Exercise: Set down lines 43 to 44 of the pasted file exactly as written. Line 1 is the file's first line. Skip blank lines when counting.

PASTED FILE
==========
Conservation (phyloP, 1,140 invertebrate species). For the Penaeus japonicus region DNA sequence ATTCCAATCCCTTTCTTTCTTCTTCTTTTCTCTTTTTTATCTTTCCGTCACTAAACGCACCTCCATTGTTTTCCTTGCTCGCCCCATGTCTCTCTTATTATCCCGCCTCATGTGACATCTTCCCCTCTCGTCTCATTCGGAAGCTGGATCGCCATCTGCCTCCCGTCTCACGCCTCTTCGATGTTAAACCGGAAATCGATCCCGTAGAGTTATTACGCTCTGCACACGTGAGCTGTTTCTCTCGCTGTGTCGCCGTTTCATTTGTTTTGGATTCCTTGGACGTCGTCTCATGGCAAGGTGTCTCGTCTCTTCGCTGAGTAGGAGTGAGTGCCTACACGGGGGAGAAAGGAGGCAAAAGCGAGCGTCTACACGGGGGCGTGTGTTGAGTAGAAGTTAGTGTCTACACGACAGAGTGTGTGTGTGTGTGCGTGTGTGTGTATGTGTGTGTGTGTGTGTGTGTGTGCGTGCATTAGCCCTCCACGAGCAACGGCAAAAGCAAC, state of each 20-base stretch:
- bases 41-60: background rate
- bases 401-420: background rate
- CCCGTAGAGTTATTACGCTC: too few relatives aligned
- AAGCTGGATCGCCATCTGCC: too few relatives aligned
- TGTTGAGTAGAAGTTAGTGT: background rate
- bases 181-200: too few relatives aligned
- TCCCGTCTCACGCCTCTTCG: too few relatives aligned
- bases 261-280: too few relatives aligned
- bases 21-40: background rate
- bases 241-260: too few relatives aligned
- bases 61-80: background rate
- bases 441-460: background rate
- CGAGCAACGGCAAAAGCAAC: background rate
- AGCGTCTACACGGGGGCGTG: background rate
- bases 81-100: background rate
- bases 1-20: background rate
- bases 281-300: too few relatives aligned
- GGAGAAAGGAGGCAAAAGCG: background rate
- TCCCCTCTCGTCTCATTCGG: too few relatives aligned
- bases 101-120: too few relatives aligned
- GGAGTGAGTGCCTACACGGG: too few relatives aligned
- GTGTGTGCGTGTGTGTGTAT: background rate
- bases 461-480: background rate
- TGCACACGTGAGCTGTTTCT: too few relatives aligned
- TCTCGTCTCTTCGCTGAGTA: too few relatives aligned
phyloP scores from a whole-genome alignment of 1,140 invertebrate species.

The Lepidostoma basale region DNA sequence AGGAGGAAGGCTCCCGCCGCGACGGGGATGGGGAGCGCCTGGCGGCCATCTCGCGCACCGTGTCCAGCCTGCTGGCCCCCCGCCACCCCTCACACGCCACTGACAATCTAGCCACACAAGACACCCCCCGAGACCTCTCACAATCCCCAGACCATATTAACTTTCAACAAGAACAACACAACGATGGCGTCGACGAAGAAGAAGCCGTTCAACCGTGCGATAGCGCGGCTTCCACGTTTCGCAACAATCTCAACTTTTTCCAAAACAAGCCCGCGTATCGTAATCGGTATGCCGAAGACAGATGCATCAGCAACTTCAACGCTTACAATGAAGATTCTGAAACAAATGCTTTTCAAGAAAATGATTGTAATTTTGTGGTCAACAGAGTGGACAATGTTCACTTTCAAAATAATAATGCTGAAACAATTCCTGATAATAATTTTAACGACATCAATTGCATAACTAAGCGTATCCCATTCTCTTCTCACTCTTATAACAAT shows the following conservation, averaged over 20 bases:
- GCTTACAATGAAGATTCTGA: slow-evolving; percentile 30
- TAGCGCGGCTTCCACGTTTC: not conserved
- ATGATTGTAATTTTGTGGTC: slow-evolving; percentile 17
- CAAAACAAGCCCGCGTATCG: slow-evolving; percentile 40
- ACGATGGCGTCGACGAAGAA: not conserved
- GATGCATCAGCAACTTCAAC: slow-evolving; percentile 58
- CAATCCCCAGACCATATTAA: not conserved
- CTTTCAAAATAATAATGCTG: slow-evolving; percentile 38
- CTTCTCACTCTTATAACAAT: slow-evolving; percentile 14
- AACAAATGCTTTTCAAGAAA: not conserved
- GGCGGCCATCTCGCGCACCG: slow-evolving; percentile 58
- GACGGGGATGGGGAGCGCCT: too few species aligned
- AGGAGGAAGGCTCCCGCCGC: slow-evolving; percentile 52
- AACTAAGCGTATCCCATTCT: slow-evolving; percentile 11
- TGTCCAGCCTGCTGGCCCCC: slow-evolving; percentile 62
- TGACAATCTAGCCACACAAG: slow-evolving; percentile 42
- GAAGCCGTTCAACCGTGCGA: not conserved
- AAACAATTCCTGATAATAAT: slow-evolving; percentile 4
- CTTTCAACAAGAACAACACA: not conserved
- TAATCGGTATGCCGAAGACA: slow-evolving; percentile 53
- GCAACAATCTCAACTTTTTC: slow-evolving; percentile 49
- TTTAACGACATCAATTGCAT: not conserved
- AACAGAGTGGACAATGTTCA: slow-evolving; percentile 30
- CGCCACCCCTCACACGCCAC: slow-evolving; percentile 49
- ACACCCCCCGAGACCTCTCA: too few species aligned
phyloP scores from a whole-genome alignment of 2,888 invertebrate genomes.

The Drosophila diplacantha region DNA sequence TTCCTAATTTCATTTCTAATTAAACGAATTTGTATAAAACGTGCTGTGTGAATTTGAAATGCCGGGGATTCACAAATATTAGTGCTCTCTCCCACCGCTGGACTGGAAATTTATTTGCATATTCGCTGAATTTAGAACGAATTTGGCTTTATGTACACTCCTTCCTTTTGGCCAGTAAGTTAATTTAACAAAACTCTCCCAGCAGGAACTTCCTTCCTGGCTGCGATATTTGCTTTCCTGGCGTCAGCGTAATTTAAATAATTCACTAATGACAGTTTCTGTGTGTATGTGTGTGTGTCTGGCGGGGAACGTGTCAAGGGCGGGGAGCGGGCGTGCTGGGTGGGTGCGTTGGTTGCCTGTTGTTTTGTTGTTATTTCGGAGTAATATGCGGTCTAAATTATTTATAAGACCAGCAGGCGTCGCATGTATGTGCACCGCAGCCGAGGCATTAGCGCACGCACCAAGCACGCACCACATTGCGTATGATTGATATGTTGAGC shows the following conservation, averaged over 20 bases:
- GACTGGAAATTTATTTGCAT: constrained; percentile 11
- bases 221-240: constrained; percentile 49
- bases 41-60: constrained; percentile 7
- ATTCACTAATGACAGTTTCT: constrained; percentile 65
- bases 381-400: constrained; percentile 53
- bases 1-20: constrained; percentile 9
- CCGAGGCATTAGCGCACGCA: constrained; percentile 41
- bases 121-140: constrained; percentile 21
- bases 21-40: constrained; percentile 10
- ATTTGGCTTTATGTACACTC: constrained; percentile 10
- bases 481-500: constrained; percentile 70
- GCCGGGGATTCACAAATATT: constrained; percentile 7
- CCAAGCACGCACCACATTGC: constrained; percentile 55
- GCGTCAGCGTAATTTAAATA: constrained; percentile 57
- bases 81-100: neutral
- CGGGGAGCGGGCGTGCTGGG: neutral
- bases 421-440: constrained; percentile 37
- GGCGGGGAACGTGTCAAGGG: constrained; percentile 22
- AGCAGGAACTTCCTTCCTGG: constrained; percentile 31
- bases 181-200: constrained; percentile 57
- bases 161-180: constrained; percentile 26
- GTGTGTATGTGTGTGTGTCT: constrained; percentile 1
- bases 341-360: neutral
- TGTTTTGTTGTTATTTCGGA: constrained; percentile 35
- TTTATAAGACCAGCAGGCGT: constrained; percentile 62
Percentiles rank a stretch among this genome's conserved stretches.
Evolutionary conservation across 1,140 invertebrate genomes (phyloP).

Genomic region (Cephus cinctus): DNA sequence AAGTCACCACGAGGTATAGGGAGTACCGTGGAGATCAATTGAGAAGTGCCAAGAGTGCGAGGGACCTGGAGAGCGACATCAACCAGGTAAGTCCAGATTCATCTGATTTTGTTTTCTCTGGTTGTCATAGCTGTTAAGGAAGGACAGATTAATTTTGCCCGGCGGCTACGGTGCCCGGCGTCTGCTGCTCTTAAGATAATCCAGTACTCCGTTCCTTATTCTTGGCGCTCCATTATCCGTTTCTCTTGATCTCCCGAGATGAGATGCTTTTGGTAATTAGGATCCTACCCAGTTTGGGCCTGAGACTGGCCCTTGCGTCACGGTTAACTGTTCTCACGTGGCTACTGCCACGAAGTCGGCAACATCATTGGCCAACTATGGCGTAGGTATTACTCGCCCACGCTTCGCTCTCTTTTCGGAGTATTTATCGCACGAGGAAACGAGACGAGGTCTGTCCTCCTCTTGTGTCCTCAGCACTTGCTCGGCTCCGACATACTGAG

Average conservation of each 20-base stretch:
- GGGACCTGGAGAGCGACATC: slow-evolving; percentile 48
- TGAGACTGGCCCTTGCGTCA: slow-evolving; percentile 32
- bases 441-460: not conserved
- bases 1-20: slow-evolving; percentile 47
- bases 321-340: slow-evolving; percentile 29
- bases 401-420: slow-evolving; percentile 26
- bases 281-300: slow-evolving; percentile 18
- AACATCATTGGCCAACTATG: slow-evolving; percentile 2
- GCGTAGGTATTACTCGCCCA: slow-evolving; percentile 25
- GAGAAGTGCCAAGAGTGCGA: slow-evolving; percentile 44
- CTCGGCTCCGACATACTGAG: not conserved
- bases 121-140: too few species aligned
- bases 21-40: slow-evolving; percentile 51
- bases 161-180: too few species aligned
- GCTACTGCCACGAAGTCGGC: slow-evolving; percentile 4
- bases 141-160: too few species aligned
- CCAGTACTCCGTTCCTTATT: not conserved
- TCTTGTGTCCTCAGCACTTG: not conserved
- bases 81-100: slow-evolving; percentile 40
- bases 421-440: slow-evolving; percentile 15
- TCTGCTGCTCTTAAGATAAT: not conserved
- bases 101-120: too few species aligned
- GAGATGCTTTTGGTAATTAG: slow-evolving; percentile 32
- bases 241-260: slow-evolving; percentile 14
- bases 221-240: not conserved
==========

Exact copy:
- TGTCCAGCCTGCTGGCCCCC: slow-evolving; percentile 62
- TGACAATCTAGCCACACAAG: slow-evolving; percentile 42